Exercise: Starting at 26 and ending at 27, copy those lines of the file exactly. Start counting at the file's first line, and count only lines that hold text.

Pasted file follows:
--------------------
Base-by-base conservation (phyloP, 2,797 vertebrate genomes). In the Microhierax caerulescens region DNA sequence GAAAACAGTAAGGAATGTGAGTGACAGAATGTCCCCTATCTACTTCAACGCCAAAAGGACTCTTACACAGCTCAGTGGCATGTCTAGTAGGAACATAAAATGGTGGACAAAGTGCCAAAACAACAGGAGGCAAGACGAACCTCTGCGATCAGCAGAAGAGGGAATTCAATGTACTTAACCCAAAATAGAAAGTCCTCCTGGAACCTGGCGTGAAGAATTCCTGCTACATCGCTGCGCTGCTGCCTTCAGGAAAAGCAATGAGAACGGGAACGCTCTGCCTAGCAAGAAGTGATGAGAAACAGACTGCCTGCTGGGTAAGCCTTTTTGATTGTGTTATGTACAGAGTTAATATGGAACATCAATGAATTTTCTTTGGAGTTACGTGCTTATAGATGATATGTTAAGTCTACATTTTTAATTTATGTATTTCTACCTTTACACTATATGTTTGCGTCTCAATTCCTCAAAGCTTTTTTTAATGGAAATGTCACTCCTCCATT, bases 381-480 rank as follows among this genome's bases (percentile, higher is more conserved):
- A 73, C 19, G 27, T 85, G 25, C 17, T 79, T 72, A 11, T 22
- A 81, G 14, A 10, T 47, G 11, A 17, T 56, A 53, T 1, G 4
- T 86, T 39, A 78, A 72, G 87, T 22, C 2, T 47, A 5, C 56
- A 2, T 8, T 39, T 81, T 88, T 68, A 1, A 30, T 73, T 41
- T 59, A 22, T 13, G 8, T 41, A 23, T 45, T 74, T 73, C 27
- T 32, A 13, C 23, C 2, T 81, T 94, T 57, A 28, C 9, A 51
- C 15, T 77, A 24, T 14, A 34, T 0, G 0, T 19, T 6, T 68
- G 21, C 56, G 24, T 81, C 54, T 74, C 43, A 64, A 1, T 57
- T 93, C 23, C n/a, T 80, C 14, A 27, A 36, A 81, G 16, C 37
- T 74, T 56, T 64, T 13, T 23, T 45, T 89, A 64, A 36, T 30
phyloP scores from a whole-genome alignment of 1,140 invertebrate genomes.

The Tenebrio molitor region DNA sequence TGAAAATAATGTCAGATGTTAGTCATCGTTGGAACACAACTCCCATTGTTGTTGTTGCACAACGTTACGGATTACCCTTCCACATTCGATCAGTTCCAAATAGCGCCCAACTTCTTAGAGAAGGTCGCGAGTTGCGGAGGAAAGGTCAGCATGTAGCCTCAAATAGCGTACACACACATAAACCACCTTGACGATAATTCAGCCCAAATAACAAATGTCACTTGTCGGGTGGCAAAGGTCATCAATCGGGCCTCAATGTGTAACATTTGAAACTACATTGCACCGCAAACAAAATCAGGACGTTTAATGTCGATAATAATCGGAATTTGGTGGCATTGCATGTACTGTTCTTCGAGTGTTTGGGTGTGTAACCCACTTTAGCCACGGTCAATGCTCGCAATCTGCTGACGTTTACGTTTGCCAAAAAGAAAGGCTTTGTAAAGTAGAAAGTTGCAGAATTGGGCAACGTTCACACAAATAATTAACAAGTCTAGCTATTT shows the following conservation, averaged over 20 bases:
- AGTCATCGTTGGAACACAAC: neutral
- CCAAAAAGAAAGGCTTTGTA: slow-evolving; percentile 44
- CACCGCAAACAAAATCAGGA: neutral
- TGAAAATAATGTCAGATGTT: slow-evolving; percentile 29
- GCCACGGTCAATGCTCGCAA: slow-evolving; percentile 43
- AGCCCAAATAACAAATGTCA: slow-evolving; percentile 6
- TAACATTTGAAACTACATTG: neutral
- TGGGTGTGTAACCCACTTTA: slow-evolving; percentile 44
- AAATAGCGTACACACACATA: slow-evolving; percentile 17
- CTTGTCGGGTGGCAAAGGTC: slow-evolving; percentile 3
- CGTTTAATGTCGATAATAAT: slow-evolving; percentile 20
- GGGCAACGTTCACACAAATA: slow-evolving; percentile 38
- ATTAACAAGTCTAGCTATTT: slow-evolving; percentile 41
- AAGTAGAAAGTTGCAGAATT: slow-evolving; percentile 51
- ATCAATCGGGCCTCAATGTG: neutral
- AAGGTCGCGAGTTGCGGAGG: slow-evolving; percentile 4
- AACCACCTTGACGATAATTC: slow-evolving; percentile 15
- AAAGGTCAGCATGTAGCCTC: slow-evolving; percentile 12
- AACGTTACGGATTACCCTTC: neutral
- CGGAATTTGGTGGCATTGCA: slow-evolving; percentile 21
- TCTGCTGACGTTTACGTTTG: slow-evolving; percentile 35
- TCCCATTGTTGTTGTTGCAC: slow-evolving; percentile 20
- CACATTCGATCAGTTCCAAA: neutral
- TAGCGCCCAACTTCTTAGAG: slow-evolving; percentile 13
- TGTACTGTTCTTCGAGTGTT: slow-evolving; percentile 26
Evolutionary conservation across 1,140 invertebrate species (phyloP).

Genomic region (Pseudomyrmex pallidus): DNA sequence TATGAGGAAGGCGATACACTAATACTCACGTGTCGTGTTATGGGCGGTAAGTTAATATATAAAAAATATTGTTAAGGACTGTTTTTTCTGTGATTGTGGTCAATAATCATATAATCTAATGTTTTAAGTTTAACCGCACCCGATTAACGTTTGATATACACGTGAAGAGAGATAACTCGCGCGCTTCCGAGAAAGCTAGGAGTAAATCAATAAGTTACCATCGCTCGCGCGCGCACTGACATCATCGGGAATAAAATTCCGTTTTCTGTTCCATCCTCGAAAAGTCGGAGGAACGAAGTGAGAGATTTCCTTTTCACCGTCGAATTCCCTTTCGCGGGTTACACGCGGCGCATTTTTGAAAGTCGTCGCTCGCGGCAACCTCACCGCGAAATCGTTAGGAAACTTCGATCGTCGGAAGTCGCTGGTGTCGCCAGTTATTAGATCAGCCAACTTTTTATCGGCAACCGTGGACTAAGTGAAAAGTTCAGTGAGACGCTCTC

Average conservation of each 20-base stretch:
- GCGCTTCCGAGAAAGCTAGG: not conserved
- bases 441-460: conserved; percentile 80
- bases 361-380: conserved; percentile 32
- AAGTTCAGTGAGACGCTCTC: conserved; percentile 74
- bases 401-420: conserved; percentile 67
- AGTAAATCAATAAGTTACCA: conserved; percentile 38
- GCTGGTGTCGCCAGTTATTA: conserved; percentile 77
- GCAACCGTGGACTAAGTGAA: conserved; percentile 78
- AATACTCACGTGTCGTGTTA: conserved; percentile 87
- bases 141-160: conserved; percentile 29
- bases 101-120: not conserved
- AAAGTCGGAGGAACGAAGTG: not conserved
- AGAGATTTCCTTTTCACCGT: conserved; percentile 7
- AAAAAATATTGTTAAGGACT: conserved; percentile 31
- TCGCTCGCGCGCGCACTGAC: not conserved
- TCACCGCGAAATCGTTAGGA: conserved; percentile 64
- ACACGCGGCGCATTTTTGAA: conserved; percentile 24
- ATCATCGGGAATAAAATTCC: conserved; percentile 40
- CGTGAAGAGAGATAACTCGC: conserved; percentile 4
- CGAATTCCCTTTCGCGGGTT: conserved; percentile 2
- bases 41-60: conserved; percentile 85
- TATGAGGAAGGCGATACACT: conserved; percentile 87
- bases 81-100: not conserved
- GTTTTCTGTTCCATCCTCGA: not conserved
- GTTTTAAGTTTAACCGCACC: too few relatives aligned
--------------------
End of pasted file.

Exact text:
- ATTAACAAGTCTAGCTATTT: slow-evolving; percentile 41
- AAGTAGAAAGTTGCAGAATT: slow-evolving; percentile 51